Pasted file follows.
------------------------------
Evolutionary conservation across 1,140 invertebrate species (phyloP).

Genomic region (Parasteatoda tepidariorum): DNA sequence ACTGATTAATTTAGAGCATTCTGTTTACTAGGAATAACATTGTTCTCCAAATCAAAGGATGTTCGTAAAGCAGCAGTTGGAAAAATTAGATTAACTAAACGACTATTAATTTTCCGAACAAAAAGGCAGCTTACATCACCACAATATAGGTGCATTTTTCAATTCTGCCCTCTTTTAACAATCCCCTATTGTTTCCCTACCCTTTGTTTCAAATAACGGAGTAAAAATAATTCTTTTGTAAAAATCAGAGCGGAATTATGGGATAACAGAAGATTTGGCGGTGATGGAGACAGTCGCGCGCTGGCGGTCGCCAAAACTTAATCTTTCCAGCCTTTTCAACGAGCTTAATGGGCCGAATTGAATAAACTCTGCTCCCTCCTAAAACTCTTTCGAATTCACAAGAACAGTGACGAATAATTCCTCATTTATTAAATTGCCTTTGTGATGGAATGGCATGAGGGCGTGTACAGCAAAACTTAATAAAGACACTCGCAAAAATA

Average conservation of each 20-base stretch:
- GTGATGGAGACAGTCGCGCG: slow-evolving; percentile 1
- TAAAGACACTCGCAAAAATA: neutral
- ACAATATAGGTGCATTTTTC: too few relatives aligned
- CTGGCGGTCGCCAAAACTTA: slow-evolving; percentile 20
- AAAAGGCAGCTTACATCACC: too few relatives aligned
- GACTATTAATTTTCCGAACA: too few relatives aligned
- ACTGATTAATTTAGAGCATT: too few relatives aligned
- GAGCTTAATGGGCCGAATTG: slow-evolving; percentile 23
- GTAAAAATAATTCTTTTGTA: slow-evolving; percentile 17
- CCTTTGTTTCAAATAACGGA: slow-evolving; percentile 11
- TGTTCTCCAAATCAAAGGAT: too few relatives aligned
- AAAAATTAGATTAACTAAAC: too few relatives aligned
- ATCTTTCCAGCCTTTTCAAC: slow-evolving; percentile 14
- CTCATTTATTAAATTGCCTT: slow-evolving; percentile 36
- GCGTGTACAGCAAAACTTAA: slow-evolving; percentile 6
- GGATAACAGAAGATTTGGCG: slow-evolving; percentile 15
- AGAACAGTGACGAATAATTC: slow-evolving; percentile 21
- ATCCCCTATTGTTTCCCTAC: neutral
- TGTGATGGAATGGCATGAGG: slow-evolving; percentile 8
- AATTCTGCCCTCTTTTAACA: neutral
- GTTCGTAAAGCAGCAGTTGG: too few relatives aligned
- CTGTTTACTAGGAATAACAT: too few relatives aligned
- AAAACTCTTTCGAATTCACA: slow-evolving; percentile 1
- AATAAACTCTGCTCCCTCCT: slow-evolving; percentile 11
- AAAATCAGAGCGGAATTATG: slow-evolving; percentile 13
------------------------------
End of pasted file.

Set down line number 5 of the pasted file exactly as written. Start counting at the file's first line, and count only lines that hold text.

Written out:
- TAAAGACACTCGCAAAAATA: neutral